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    Eight Tips for Bandwidth Management

    It’s a common belief that bandwidth, memory, and disk space are all cheap. However, the apps that we use – whether running on our computers or on the cloud – are increasingly sophisticated, and often seem to grow at the same pace as the upgrades. Between real-time streaming, VoIP, and cloud trends, bandwidth can be overwhelmed, slowing everyone’s downloads and response times. While some organizations respond by buying ever more bandwidth, others are taking steps to reduce and prioritize the demand.

    To help curb some of the bandwidth pain, Jim MacLeod of WildPackets provides common issues and illustrates how to identify and overcome them.

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    Click through for eight tips for curbing some of the bandwidth management pain, as identified by Jim MacLeod of WildPackets.

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    The first step for the bandwidth problem is to understand what’s on your network, and compare that with why your business needs your network. Do you need high-speed links so customers can upload files to your support team? Do you rely on low latency to keep up with trading prices? Do your employees and users rely on cloud-based services for email, documents, CRM, etc.? If you’re going to reduce demand, you have to start with your business needs.

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    It doesn’t take fancy equipment to monitor and control your traffic. Most firewalls can gather information on top protocols and IP addresses, and some can give you URL categories or media types. Additionally, many routers are capable of applying bandwidth prioritization or limits based on ACLs and other filters. Start spending a little time looking at what’s using your bandwidth and try some test cases to guarantee bandwidth for business-critical traffic and reducing the more questionable stuff. You shouldn’t need to block it: One of your business needs is to keep your users happy.

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    In May 2011, Sandvine reported that Netflix accounts for 30 percent of downloaded traffic on the Internet. On your network, it’s unlikely to be that high, but think about other streaming media like YouTube or online radio. Is full HD really necessary, or can you throttle it down to something that still looks okay in a browser? Keep in mind not to interfere with critical traffic, like business calls on VoIP, or telepresence.

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    The bring your own device (BYOD) trend not only raises a security issue, but can also slow down the local network. Consumer-grade devices are designed for small networks, and their discovery protocols can send multicast that floods the entire subnet. Rather than banning BYOD, create a BYOD or guest Wi-Fi network in an external DMZ. It will let your users check their email without slowing down their neighbors.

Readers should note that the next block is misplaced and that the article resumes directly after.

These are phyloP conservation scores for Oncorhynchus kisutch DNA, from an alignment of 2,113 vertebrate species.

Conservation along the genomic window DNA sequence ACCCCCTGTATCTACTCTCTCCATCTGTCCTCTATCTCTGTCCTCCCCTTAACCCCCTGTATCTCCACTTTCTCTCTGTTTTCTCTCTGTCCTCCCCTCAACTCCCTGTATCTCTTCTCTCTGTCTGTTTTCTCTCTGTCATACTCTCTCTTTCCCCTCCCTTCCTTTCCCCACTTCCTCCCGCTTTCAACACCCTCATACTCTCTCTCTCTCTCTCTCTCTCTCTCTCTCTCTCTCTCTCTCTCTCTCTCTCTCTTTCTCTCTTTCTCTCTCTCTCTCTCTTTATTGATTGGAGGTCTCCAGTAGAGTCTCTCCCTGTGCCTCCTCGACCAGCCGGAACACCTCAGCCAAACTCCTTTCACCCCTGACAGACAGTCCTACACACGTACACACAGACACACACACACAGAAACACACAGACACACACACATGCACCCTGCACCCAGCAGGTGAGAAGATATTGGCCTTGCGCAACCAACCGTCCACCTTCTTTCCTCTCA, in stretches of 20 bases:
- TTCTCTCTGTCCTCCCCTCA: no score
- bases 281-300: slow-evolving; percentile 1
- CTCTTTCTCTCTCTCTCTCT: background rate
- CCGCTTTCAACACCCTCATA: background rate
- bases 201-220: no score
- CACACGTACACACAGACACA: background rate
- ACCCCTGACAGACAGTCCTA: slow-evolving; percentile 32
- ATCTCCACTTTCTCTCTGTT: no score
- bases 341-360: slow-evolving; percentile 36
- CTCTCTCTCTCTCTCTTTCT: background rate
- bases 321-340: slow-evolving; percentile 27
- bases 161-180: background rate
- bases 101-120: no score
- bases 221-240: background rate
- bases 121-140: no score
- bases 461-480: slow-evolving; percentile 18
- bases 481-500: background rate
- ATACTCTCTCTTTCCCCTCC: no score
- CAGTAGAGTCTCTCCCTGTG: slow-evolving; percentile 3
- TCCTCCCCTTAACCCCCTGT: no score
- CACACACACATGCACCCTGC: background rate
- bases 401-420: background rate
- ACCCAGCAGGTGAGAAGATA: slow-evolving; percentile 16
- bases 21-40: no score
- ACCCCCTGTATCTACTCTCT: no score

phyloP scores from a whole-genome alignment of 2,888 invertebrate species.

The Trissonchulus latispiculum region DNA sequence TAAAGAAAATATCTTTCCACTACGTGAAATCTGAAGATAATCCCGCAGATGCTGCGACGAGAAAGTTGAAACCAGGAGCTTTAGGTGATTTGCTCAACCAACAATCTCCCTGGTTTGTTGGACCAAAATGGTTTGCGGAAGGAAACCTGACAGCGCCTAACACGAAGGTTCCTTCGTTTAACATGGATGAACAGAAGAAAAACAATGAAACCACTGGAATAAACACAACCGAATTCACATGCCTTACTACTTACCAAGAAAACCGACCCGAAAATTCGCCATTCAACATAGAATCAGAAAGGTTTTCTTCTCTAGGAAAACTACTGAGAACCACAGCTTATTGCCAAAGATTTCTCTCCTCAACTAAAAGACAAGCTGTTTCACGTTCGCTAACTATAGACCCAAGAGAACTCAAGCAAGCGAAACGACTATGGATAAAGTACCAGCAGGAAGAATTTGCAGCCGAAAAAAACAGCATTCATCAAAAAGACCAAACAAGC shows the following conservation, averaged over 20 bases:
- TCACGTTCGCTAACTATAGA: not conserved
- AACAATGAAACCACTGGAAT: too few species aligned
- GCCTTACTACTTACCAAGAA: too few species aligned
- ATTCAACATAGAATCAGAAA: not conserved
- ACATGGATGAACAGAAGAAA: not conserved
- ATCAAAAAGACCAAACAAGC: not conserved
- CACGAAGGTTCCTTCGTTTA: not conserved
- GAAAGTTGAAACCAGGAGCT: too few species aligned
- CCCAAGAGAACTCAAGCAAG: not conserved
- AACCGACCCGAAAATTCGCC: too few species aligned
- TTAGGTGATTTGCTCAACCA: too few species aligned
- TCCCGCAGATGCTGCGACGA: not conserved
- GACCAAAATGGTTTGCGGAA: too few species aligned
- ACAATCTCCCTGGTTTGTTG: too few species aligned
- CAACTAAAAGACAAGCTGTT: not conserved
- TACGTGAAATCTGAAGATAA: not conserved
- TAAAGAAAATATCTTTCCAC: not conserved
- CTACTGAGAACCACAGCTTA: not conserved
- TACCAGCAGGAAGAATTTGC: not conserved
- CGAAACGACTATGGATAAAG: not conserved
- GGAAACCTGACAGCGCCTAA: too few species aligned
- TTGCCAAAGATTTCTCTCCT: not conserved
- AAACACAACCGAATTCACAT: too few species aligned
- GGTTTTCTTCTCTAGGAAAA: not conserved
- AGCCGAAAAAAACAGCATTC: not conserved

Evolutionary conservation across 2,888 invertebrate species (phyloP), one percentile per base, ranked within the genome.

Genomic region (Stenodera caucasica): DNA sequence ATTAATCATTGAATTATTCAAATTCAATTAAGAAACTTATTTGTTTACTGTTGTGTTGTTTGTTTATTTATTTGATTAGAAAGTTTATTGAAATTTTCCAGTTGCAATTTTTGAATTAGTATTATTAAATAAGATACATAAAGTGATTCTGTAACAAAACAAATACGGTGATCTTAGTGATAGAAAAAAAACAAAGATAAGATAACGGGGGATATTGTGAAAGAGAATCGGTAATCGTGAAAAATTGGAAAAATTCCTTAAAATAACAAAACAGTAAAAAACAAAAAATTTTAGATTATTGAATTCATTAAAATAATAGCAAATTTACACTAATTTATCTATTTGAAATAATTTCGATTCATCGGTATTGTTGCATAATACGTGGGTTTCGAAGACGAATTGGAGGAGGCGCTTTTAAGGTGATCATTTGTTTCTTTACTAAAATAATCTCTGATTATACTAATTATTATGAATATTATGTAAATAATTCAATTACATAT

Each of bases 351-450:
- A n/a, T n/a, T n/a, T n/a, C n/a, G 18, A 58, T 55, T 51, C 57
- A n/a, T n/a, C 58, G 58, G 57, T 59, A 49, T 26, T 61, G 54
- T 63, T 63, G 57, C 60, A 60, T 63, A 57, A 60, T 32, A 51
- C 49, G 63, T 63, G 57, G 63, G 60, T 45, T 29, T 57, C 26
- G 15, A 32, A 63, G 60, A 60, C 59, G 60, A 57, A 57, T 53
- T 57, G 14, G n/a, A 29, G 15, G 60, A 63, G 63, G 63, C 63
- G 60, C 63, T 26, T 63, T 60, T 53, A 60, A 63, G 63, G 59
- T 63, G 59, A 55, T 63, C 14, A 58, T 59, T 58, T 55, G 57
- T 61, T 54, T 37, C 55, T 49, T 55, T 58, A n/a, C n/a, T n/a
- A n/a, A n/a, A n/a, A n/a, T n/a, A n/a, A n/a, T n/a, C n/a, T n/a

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    “Cloud” represents the growing trend of externally hosted business tools, which your users need to access to do their jobs. Increase the priority for the SaaS sites your organization uses, or the company servers hosted off-site. Also pay attention to sites that allow “cloud storage” or “cloud backup,” as these could lead to confidential information leaking outside of the protection of your network.

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    Voice and Video over IP presents a case where you may indeed need to increase your bandwidth. If your company uses VoIP for communication with clients, or if you have applications that require VoIP, make sure that your network can handle it. VoIP is especially sensitive to jitter and packet loss, which could be caused by other traffic, so this is another category you want to protect.

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    Several years ago, Comcast upset many of its customers by rate-limiting peer-to-peer networks. Fortunately, your organization is probably not in the business of providing home Internet use. While there are valid uses of peer-to-peer downloading, such as Linux installations, the traffic and its content are difficult to police. Given that most peer-to-peer traffic uses random ports, you can address this traffic by applying the lowest priority – or even blocking – any traffic on non-standard ports. However, remember that protocols like VoIP may also use non-standard ports, so make sure your equipment tracks them based on known destinations or monitoring the SIP or other control traffic.

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    If you really can’t trim the demand for bandwidth, it may still be possible to reduce traffic by using a proxy server or WAN acceleration. Even simple solutions may work: During the Olympics, MacLeod’s company set up a big screen TV in their break room. The end goal isn’t to punish offenders, it’s to find a simple way to save costs.

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